Human Milk Oligosaccharides - Background and Metabolism

Editor(s): C. Kunz.

Clemens Kunz
Justus-Liebig-Universität Giessen
Institut für Ernährungswissenschaft
Giessen, Germany
Clemens.Kunz@ernaehrung.uni-giessen.de
 
Key Messages
  • Infants receive large amounts of human milk oligosaccharides (HMOs) with a high potential for local effects within the gastrointestinal tract and for systemic functions. In feces and urine, native HMOs and degradation products are present which partly refl ect the mothers’ specifi c milk oligosaccharide pattern.
 
Introduction
In recent years, there has been a tremendous increase in our knowledge regarding specifi c effects of human milk oligosaccharides (HMOs) which are not or only in trace amounts present in bovine milk (table 1). Concomitantly with these studies, progress in biotechnology nowadays allows to produce at least some HMOs to potentially be added to infant formulas. To decide which compound(s) would be most suitable for supplementation, in which concentrations or combinations, and how long it should be given, studies are needed regarding their metabolic fate as well as their local and systemic effects.

Composition of major components in human and
bovine milk (in g/l)
Table 1. Composition of major components in human and bovine milk (in g/l)


 
History
Important observations with regard to infants’ health have already been made around 1900. The discovery of lactobacilli and bifi dobacteria and their relevance for health and disease was an important milestone. At the same time, pediatricians realized that the fecal composition of breast-fed and bottle- fed infants differed. Observations indicated that this difference is particularly linked to the milk carbohydrate fraction. This was the starting point of research on human milk carbohydrates. In the following years, the fi rst HMOs were identifi ed [1]. Studies conducted after 1950 focused on the identifi cation of various HMOs as the ‘bifi - dus factor’ in human milk [2]. Since then, about 150 single HMOs have been characterized. It is important to note that the Lewis blood group and the secretor/non-secretor status lead to very specifi c HMO patterns in milk which are discussed of having an infl uence on certain diseases [3].
 
Structures
Almost all HMOs are based upon lactose which is modifi ed in the mammary gland by the attachment of monosaccharides such as fucose, N-acetylglucosamine, and/or sialic acid (fi g. 1). Thus, complex structures with very specifi c linkages are built, which is the basis for the multifunctionality of HMOs [3, 4].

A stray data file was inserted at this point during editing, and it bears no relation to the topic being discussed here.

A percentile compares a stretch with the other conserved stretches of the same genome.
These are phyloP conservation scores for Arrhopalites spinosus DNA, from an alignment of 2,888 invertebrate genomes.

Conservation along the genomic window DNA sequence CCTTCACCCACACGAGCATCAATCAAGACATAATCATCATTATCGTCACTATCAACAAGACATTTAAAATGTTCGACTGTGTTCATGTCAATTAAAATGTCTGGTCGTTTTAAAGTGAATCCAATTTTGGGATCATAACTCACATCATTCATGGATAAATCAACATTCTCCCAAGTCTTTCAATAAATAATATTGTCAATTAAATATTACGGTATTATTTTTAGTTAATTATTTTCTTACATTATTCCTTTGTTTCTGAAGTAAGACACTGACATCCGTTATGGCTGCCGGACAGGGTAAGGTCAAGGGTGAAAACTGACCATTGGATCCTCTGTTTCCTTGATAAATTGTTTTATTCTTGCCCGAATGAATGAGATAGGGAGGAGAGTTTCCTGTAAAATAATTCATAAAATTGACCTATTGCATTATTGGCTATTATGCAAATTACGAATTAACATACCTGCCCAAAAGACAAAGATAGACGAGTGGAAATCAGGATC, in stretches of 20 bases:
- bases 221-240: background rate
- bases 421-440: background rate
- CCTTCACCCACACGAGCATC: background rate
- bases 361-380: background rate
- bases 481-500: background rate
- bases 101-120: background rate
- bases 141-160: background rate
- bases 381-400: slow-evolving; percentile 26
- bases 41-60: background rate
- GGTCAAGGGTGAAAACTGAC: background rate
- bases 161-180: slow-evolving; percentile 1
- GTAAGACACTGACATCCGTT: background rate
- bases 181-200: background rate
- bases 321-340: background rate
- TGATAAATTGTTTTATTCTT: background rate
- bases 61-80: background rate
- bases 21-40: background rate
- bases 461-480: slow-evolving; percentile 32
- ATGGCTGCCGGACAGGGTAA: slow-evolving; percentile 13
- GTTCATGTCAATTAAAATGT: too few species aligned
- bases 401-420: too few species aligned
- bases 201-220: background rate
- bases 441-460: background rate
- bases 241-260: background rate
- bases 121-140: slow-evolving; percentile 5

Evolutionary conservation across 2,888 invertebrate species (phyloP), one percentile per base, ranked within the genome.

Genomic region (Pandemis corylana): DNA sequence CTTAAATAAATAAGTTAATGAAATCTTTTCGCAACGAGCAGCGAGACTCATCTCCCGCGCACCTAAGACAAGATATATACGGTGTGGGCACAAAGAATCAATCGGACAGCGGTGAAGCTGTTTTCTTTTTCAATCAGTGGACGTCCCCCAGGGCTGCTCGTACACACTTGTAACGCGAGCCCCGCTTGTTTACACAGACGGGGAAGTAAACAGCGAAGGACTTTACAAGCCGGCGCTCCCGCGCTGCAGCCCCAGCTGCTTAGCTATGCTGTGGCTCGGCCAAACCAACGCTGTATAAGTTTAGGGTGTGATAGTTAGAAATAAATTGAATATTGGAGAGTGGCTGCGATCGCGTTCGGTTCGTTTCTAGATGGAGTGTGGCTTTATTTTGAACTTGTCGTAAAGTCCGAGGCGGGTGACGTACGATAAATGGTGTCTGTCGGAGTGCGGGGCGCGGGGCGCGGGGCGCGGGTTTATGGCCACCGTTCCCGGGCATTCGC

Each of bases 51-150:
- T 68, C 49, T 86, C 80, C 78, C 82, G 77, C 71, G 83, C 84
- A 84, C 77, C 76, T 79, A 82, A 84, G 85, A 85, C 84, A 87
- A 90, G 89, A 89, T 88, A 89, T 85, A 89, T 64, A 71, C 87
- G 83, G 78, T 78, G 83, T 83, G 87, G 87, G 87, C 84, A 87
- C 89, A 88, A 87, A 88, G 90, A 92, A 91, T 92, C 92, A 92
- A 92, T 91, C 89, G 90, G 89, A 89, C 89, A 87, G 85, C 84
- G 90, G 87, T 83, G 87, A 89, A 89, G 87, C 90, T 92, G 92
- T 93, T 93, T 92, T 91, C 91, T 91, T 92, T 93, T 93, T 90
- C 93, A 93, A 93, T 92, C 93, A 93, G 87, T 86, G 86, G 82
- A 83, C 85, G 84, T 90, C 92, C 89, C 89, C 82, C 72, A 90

Composition of HMOs and potential modifi cations.
Fig 1. Composition of HMOs and potential modifi cations.


 
Physiological Observations as Background to HMO Research
Large amounts of HMOs, i.e. several grams per day, rinse the gastrointestinal tract of a human milk-fed infant, thereby potentially preventing pathogen adhesion to the intestinal mucosa or infl uencing gut maturation processes [5, 6]. HMOs are considered not to be degraded by human digestive enzymes and transported into the lower parts of the intestine where they may be metabolized by the microbiota or get excreted with feces [7–10]. As about 1–2% of HMOs are excreted via the infants’ urine (fi g. 2), several hundred milligrams per day may circulate in the infants’ blood, which is enough to suppose systemic functions such as anti-infl ammatory or anti-infective effects of HMOs.

Intake, metabolism, and potential functions of HMOs
Fig. 2. Intake, metabolism, and potential functions of HMOs.


 
References
  1. Kuhn R: Oligosaccharides of milk (in French). Bull Soc Chim Biol (Paris) 1958;40:297–314.
  2. György P: A hitherto unrecognized biochemical difference between human milk and cow’s milk. J Pediatr 1953;11:98–108.
  3. Kunz C, Kuntz S, Rudloff S: Bioactivity of human milk oligosaccharides; in Moreno FJ, Sanz ML (eds): Food Oligosaccharides: Production, Analysis and Bioactivity. Oxford, Wiley-Blackwell, 2014, pp 5–17.
  4. Bode L, Jantscher-Krenn E: Structure-function relationships of human milk oligosaccharides. Adv Nutr 2012;3:383S–391S.
  5. Rudloff S, Kunz C: Milk oligosaccharides and metabolism in infants. Adv Nutr 2012;3:398S–405S.
  6. Rudloff S, Pohlentz G, Borsch C, Lentze MJ, Kunz C: Urinary excretion of in vivo 13C-labelled milk oligosaccharides in breastfed infants. Br J Nutr 2012;107: 957–963.
  7. Dotz V, Rudloff S, Meyer C, Lochnit G, Kunz C: Metabolic fate of neutral human milk oligosaccharides in exclusively breast-fed infants. Mol Nutr Food Res 2015;59: 355–364.
  8. Asakuma S, Hatakeyama E, Urashima T, Yoshida E, Katayama T, Yamamoto K, Kumagai H, Ashida H, Hirose J, Kitaoka M: Physiology of consumption of human milk oligosaccharides by infant gut-associated bifi dobacteria. J Biol Chem 2011;286:34583– 34592.
  9. Sela DA, Mills DA: Nursing our microbiota: molecular linkages between bifi dobacteria and milk oligosaccharides. Trends Microbiol 2010;18:298–307.
  10. Wang M, Li M, Wu S, Lebrilla CB, Chapkin RS, Ivanov I, Donovan SM: Fecal microbiota composition of breast-fed infants is correlated with human milk oligosaccharides consumed. J Pediatr Gastroenterol Nutr 2015;60:825–833.